(I was toying with the idea of pointing out that there are no EVs on that list. But then I dropped it. I’m worried someone would brand me as an EV hater.)  So you pointed it out without pointing it out? I was toying with branding you an EV hater, but dropped it. I was worried someone would brand me an EV lover. (The issue bears pointing out, BTW. So I’m glad you snuck it in there.)

  • avatar
    colin42

    I understand this for car which are sold with and without “Green” power trains but how do you work out the Prius has a $620 premium?

    • 0 avatar
      Quentin

      If you click the link, it says what they are compared to.  The HS is compared to the ES* and the Prius is compared to the Camry**.

      * The HS actually splits the difference, in exterior size, between the RWD/AWD IS and the FWD ES.  Interior space of the HS is probably down quite a bit versus the ES but way over the IS that is pretty well known as having a small interior.

      ** This comparison is largely based on the buyer.  I paid a $500 premium to get a 4door GTI over a 2door in the past, so I’d easily have paid more money for the hatchback feature of the Prius over the Camry.  Basically, the Camry cannot give me a hatch, so that makes the Prius a winner in the first place.  If the most comfort for seating 5 is your priority, the Prius will fall short compared to the Camry. 

    • 0 avatar
      jaje

      I don’t agree that the Camry is the right car to be the comparison factor for the Prius.  I would think a Corolla is the best competitor for this car as is has the exterior dimensions similar passenger space of a Corolla.  I also wonder why the Jetta TDI did so poorly.  Did they compare it to a 2.0 Jetta or the 2.5 or the 2.0T?.

    • 0 avatar
      Quentin

      I think the Prius interior is far too nice to be compared to the Corolla.  It is smart and airy inside while the Corolla certainly feels like a $15k car.  When cargo space is considered, I’m OK with comparing it to a Camry.

      Jetta TDI versus the 2.0T would be unfair, IMO.  140HP versus 200HP is a pretty large difference.  HP is far closer to that of the 2.5 and interior quality is pretty much the same.

    • 0 avatar
      M1EK

      @jaje, incorrect – even the 2G US Prius (2004-2009) has passenger space closer to the Camry than the Corolla, and the 3G is a bit bigger.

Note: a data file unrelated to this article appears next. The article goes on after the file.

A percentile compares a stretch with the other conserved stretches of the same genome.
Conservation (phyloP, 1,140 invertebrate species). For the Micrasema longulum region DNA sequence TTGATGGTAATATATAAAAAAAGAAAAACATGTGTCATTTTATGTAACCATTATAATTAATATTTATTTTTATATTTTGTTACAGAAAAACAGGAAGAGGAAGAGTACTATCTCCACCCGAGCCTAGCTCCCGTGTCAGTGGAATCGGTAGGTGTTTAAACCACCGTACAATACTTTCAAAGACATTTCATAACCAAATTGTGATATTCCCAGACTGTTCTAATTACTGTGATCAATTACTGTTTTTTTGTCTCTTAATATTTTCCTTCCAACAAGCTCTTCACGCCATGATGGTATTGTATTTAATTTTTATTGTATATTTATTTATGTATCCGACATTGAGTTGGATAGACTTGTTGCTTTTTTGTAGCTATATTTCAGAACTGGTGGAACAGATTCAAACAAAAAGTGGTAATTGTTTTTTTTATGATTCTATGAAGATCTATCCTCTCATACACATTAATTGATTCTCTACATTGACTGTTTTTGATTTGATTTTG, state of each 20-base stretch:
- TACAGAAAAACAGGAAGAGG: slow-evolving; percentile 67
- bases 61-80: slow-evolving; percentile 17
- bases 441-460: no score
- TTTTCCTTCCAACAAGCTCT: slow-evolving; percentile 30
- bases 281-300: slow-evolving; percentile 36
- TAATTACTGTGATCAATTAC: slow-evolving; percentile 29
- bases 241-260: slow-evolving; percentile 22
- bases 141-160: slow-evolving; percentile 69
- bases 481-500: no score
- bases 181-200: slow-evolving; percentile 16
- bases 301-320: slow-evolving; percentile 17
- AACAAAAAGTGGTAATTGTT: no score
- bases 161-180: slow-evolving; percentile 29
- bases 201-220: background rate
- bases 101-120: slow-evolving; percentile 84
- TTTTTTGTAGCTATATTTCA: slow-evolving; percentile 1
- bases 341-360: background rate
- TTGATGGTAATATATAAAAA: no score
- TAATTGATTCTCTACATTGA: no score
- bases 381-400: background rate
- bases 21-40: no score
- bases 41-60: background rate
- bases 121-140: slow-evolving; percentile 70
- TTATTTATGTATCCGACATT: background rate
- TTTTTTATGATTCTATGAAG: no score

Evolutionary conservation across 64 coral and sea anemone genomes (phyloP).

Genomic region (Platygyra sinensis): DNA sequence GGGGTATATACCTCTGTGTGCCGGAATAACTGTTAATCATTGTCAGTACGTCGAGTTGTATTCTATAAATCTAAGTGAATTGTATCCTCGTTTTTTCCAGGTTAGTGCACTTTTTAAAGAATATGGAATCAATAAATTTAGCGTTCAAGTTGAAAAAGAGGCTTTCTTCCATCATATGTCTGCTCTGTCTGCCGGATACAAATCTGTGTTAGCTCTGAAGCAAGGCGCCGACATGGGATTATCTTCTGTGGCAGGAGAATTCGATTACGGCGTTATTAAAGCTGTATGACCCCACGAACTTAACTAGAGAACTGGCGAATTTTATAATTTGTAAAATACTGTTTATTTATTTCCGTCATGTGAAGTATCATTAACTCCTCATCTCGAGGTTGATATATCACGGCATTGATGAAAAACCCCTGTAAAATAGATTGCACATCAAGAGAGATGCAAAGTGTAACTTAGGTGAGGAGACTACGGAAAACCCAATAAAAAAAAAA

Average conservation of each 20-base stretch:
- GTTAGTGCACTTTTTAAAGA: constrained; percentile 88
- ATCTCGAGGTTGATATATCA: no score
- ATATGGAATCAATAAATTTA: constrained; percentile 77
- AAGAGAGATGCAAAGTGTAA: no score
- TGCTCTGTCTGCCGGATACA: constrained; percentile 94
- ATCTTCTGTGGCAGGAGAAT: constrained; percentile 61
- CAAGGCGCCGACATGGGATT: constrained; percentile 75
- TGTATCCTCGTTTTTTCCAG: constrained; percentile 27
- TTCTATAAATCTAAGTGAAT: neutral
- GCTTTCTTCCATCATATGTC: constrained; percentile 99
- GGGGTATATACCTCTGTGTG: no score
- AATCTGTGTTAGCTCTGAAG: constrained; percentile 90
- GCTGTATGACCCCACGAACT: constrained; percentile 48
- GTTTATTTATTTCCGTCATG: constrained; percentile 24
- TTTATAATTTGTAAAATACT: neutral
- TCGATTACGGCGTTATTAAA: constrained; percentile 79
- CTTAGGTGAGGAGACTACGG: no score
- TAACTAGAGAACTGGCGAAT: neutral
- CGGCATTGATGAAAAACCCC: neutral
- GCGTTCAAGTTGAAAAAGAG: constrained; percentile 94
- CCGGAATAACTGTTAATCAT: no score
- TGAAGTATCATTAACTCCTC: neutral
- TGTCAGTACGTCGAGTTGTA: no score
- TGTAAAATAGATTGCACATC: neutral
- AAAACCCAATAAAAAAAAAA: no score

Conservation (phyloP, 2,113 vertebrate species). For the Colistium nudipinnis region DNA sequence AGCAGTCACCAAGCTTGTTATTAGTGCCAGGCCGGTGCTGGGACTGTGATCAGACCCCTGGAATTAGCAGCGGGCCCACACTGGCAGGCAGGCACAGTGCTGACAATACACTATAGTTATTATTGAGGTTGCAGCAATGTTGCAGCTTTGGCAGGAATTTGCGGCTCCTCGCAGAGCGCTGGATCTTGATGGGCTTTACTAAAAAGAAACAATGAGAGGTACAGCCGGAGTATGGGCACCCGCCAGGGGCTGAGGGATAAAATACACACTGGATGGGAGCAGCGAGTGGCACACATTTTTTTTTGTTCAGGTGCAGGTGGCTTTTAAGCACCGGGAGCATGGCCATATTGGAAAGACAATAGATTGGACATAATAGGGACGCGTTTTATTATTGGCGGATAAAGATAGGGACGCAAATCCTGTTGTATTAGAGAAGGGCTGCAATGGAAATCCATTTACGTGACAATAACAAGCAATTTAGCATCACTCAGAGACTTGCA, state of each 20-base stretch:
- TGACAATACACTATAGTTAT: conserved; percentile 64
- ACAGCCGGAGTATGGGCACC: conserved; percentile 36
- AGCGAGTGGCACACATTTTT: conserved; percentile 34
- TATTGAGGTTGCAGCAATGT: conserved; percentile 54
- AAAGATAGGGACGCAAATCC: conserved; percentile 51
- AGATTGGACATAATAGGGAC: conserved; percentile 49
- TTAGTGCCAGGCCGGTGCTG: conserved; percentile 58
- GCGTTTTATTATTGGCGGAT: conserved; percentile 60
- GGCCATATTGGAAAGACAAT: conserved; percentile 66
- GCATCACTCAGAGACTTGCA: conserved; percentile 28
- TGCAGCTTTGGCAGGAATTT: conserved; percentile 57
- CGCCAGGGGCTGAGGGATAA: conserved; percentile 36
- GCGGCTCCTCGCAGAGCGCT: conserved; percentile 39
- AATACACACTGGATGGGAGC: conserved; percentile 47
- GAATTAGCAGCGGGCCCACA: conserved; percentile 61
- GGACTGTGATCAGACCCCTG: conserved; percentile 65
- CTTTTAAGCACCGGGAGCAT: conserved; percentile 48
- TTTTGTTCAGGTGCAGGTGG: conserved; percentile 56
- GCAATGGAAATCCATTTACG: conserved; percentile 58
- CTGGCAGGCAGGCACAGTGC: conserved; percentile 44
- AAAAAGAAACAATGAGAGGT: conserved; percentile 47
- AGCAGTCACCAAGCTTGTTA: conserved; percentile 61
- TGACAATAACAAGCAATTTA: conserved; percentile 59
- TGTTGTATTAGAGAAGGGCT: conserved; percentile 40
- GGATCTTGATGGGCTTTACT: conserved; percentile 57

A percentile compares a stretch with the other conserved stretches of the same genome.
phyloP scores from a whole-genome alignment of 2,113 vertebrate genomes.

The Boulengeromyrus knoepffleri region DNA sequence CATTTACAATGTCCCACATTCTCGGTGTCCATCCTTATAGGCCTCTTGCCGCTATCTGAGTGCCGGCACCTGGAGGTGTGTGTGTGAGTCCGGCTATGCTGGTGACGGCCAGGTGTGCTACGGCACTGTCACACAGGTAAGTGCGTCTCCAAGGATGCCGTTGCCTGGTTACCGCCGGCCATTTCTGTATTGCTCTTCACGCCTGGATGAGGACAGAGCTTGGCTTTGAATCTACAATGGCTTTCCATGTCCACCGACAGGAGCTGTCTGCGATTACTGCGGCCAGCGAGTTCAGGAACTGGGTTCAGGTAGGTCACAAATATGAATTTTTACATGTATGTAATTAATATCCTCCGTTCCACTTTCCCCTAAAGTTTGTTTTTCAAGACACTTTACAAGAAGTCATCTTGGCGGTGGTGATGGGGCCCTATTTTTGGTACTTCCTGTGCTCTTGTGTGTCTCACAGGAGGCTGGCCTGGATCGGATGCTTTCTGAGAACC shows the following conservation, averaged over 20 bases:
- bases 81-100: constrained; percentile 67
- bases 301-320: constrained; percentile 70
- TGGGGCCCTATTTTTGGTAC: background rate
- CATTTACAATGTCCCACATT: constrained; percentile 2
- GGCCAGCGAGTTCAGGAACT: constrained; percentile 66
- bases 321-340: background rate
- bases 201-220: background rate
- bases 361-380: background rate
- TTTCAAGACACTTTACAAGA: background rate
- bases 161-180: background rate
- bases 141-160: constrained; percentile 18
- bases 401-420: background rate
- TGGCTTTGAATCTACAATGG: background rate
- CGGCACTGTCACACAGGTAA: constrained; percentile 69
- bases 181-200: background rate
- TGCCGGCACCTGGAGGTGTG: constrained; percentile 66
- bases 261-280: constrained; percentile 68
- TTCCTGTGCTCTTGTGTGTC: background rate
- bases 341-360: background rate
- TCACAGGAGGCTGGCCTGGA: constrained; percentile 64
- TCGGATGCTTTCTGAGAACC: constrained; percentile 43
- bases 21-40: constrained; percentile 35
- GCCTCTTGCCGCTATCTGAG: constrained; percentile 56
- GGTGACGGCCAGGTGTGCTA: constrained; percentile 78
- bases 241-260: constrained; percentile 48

• avatar
    K5ING

    I have to take some issue with that list, not the least of which is that anyone interested enough to want to save money can’t afford most of the cars on that list anyway. Penny-pinchers don’t spend $50K on a car.
    http://caughtatthecurb.blogspot.com/2011/03/golf-with-insane-miles.html
    Second, Edmunds assumes 15,000 miles per year.  Many diesel owners drive more than that, and they also keep their cars longer because of the diesel’s longevity.  There are tons of Golf and Jetta TDIs out there with well over 300,000 miles (400,0000 in my case).

    As I’ve told many people asking if a diesel is right for them, it all depends on the kind of driving you do.  If you drive 5 miles to work in city traffic, the Prius is a better choice.  However, if you have a 30 (or more) mile commute at highway speeds, and plan on keeping your car for longer than a couple of years, the (VW TDI) diesel is the way to go.
     

    • 0 avatar
      M1EK

      Nope, even at that all-highway commute, the Prius will still get better mileage – and will still, thus, pay off better than the Jetta TDI. The mileage most of you diesel owners insist you get has never been obtained by any independent testers anywhere in the world, remember; so the rest of us have to assume you’re doing the equivalent of Prius owners’ hypermiling (also not valid for mass-market comparisons). Perhaps your highway driving is at 85 mph, for instance; at that speed, you’d ‘win’, but most of us don’t live in areas where that’s remotely possible on a daily basis.

    • 0 avatar
      K5ING